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  • Writer's pictureInformed Pregnancy, Birth and Beyond.

Owning your birth environment

Updated: Jun 26, 2023



In some senses, we're all birthing within the same environment. We're all living in the same culture and most of us are being cared for by the same medical system. Some things are outside of our control like how well-funded our local maternity services are or what the priorities of the management teams are. We see headlines in newspapers and form an expectation of what's "normal" from the births we see in television dramas.

Pregnancy is a time were we can really start to reflect on how our cultural and family environment has affected us and our expectations and about what is in our control to change within ourselves. If you didn't even know you had choices about your birth we hope this information will get you started thinking about the things inside your control and what choices you really want to make.

If you haven't already got ways that you know you can relax pregnancy is a great time to develop these. Try out different things and see what suits you. Some people like mindfulness, some guided relaxation, others like to be creative and write a journal or try out art or learn crochet or knitting. Lots of people find peace and relaxation in nature, many in massage or other hands-on therapies.

Taking ownership of the space inside your head in terms of how you relax and in terms of the information you learn about the process of birthing and what's available for you to use to support yourself is a great place to start planning for your birth.


Place of birth is just the start of the plan.

When we say birthing environment we're not just talking about if you choose to birth at home or in the hospital or in the birth centre. These are all things you may want to consider but regardless of your choice of birthplace, your birth space remains yours and we're going to talk about things you might want to consider in all of these places.


The most important thing about your birth space is that it's somewhere that you feel is a safe space for you.

The way your body works, all the hormones and muscle contractions, the bodily process not under your conscious control work at their best when you feel your most safe and comfortable. So, when you're choosing where to birth and the things and people you will have with you in that space, you may want to ask yourself "will this make me more or less safe and relaxed?"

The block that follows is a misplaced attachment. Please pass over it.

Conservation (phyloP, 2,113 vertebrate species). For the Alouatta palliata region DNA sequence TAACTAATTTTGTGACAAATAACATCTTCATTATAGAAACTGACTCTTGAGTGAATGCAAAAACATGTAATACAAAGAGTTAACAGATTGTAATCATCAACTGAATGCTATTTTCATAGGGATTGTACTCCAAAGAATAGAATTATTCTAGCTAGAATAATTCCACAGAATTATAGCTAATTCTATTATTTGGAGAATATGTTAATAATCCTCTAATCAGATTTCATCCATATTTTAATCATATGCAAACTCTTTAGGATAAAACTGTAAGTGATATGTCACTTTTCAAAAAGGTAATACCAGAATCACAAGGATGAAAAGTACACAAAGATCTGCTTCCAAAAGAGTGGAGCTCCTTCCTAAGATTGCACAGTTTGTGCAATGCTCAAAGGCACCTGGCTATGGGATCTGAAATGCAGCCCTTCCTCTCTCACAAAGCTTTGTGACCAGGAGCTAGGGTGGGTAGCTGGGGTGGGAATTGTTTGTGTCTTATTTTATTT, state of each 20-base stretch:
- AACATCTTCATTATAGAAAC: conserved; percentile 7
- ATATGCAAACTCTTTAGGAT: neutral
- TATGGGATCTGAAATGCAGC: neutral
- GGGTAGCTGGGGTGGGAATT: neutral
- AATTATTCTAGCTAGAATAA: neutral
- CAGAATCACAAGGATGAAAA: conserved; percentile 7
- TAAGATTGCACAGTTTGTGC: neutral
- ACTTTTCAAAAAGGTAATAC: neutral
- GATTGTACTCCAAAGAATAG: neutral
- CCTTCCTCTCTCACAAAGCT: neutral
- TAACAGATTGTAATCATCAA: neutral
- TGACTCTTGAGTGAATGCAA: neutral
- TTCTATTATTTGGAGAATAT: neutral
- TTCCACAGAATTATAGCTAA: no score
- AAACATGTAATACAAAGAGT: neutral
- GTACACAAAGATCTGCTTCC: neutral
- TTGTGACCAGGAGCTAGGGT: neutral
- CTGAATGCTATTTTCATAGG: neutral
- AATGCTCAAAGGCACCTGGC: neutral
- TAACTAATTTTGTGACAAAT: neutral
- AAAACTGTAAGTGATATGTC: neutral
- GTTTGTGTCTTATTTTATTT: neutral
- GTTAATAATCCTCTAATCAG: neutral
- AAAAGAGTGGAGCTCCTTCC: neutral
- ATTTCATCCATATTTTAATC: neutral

Using your senses


One way to start thinking about how you might feel safe when giving birth is by thinking about how you feel safe and comforted when you've had a hard day. What is it that you are looking forward to at the end of a difficult day?

When you're setting up your birth space, you might find it really helpful to think about how your environment will affect your senses.

To feel cosy and comfy and safe you can use all of your senses, you can use soft pillows, duvets blankets, and create a nest to snuggle in. You can use low soft lighting like candles or fairy lights or even just use a sleep mask or eye mask and totally take yourself off into your own world. You can choose relaxing or familiar music and ask the people around you to just keep their voices down or to whisper. You can find smells that help you relax like a familiar scent from home or from your childhood, or choose some essential oils that smell nice and relaxing to you.


Your team are a vital part of your environment

One of the most important things in your birth space. Is the people who are there. And the time when you're pregnant, you've got time to train your birth team. To decide who's going to be the right people to be there with you. You can choose people who are going to believe in you, trust you and your choices and support you and your choices. If your partner is likely to feel like they want to protect you from the 'pain' of birthing your baby while you are pregnant you may want to help them change their perspective to trusting that you have what it takes and being your cheerleader, being prepared to marvel at you and trust your judgement for what support you need. The protection they may need to be ready to provide is protecting your space. This means keeping things calm and relaxing around you. The support they can bring that might be the most valuable is to ensure not only are they listening to you and respecting what you say but that those caring for you are also listening to you and showing your respect.